2017年10月25日 星期三

bend, sapling, Either Give In or Give Up, cyberattack, cybersecurity, ransomware, plank, misrepresent, reverse mortgages, walk the plank, have a strong stomach, authenticity, overarching

As G.O.P. Bends Toward Trump, Critics Either Give In or Give Up


President Trump has vocal critics, but the Republican Party is increasingly his own, with little room left for an older breed of internationalist conservative.

Make no mistake: The Senate’s bill to repeal the Affordable Care Act is not a healthcare bill. It’s a tax cut for the wealthiest Americans, paid for by a dramatic reduction in healthcare funding for approximately 23 million poor, disabled, and working middle class Americans. America’s wealthiest taxpayers (earning more than $200,000 a year, $250,000 for couples) would get a tax cut totaling $346 billion over 10 years.
If enacted, it would be one of the largest single transfer⋯⋯

Mitch McConnell has done what Republicans (falsely) accused Democrats…

An ominous development in cybercrime, as a Los Angeles hospital is paralyzed by a ransomware attack.

One of the greatest threats to private cybersecurity today is ransomware -- a cyberattack that blocks access to a computer until the hacker is paid a…

This is the truth about American Democracy. You have the power to step off the plank, one foot at a time.

Thus in 1848 Marx could make a speech denouncing as “nonsense” the very idea of a revolutionary dictatorship of the proletariat, even though that notion formed a core plank of Marxist doctrine. The old Communist academicians used to insist the text of that speech must have been a forgery, but Sperber believes in its authenticity. Marx delivered it to a Rhineland audience then demanding the broadest possible front against authoritarian Prussian rule. Pitting one Rhenish class against another made no sense in that place at that time, so “Marx repudiated his own writing.” The book makes clear that, determined though Marx was to devise an overarching theory of political economy, he was, even in exile, forever preoccupied with German politics and fueled by a lifelong loathing of Prussian despotism. Whatever he wrote in the abstract was informed by the current and concrete.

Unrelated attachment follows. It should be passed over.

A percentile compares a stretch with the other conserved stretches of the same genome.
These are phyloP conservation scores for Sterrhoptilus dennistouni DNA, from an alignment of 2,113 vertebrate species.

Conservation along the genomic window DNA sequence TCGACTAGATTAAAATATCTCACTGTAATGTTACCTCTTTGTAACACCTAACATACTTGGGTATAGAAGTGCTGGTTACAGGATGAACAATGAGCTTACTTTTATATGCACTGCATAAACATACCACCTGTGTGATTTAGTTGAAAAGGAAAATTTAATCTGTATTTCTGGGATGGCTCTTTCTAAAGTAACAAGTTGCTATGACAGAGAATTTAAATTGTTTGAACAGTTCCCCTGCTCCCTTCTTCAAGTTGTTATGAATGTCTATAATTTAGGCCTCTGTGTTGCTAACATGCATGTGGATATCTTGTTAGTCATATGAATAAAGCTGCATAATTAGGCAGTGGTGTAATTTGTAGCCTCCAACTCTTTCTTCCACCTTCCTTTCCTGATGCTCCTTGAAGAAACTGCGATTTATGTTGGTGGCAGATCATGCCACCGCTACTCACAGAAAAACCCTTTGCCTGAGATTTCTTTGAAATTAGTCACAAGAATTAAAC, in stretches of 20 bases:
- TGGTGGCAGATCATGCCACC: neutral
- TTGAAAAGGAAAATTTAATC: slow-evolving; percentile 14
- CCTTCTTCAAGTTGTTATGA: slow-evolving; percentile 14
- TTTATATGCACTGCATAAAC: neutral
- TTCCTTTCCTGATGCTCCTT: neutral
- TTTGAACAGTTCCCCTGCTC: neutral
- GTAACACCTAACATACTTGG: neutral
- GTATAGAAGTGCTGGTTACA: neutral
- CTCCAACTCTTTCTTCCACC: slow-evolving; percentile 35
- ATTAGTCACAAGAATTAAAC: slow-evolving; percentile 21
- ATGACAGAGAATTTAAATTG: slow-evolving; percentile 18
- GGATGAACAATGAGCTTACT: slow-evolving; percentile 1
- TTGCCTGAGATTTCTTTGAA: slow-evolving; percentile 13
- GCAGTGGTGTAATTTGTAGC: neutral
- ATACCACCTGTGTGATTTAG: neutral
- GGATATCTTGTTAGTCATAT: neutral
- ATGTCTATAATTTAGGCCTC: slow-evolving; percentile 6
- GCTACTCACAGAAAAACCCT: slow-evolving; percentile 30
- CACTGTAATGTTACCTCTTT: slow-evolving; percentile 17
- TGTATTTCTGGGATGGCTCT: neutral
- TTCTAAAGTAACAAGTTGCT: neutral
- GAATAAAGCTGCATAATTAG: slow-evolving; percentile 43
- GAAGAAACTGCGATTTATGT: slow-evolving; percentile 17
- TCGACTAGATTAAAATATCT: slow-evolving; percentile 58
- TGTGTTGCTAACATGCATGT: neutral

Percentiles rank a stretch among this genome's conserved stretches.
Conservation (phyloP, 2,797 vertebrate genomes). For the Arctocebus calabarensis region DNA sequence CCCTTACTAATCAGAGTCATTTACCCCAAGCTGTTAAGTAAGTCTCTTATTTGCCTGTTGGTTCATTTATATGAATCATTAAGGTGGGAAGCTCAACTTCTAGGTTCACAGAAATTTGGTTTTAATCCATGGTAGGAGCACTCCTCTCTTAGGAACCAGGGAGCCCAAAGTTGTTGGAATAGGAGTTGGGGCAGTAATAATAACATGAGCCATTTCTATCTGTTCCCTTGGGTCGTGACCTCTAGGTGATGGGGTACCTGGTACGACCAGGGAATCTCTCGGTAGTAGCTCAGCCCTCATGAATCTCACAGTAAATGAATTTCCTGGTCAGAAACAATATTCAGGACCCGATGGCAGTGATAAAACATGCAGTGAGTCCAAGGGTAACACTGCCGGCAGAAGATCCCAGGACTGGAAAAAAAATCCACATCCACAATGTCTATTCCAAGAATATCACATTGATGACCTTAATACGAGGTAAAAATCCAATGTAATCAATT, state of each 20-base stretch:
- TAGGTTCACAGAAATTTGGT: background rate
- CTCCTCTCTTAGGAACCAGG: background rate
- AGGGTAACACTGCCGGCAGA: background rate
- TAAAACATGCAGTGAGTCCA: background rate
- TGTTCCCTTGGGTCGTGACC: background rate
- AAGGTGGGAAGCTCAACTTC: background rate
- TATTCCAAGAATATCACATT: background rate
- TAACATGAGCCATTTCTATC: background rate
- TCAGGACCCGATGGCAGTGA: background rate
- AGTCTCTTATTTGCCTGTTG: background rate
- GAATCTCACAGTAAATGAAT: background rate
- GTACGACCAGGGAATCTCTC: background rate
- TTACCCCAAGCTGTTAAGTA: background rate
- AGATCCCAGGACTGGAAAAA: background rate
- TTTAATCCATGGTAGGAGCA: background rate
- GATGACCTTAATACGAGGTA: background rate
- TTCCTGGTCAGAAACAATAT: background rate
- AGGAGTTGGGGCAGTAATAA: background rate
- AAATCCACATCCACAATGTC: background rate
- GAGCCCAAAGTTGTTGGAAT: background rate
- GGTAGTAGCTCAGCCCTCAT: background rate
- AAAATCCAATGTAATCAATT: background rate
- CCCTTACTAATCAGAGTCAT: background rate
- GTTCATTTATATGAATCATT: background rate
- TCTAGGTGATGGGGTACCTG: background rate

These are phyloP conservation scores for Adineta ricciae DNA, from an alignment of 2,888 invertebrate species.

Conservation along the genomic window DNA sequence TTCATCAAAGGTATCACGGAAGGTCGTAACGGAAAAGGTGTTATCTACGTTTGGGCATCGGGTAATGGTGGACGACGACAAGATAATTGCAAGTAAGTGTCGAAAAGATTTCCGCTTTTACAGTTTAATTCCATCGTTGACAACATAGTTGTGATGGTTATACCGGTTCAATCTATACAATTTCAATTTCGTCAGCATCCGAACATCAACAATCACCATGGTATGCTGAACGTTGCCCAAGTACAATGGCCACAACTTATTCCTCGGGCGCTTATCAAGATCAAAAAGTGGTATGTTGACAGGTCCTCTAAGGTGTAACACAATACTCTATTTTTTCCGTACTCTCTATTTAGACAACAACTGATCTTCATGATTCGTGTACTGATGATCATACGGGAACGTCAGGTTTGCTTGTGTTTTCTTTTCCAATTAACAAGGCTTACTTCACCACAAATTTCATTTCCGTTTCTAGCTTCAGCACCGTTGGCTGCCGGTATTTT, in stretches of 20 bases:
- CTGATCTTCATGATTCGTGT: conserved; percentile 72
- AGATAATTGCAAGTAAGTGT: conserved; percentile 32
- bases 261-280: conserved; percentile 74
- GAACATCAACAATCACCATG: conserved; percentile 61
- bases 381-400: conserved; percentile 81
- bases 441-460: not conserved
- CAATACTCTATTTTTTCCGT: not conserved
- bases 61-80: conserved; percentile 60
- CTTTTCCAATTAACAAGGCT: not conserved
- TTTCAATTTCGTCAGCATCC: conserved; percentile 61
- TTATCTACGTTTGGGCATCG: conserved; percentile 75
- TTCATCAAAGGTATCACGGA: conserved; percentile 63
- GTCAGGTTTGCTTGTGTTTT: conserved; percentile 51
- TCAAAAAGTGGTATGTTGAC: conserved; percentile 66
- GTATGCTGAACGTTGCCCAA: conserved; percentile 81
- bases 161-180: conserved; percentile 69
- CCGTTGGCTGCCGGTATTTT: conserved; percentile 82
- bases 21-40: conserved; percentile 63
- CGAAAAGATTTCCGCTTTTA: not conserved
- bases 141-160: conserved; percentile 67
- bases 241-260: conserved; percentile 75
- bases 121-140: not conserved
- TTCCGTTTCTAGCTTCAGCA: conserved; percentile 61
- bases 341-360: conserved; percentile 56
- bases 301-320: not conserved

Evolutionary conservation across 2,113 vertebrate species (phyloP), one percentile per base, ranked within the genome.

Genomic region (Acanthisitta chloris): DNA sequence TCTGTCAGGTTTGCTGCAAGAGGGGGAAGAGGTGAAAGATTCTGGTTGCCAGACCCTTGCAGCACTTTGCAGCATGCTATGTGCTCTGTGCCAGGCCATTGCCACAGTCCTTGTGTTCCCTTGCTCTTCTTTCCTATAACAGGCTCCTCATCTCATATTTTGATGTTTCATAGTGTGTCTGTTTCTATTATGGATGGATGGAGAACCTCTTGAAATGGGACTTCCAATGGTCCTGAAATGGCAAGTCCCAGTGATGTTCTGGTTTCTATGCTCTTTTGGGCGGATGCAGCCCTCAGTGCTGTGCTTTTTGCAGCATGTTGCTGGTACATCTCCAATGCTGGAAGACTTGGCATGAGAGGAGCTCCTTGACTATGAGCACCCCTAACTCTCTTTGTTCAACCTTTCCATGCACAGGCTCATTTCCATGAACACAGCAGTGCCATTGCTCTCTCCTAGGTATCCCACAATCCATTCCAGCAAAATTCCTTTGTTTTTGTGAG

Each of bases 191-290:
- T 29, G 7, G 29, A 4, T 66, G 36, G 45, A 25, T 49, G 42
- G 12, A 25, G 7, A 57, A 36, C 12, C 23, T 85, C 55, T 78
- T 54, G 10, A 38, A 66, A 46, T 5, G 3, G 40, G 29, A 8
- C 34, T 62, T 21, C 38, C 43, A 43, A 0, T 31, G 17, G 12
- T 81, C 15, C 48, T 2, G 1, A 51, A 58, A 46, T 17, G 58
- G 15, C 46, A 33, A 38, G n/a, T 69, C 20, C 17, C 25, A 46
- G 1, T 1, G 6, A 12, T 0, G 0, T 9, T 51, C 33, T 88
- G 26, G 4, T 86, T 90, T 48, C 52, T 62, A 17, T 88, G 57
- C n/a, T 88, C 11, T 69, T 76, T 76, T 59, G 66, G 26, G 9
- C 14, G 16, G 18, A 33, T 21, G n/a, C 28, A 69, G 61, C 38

因此,雖然無產階級革命專政是馬克思主義學說的一個核心組成部分,但在1848年,馬克思發表講話,譴責這個想法是“無稽之談”。舊式的共產主義學 院派以前認定此事是捏造的,但斯珀伯相信它的真實性。在當時,馬克思對萊茵蘭群眾發表了這個演說,呼籲儘可能多的萊茵蘭人對抗普魯士人的專制統治。在那個 時候,那個地方,呼籲一個萊茵蘭階級對抗另一個萊茵蘭階級是不合情理的,所以“馬克思否認了他自己寫的東西”。這本傳記清楚地表明,雖然馬克思下定決心, 要發明一個全面的政治經濟理論,但他首先關注的永遠是德國的政治活動,他畢生對普魯士專制的厭惡也永遠是激勵他行動的一個因素。無論他用抽象的語言寫了些 什麼內容,那些內容都受到了具體時事的影響。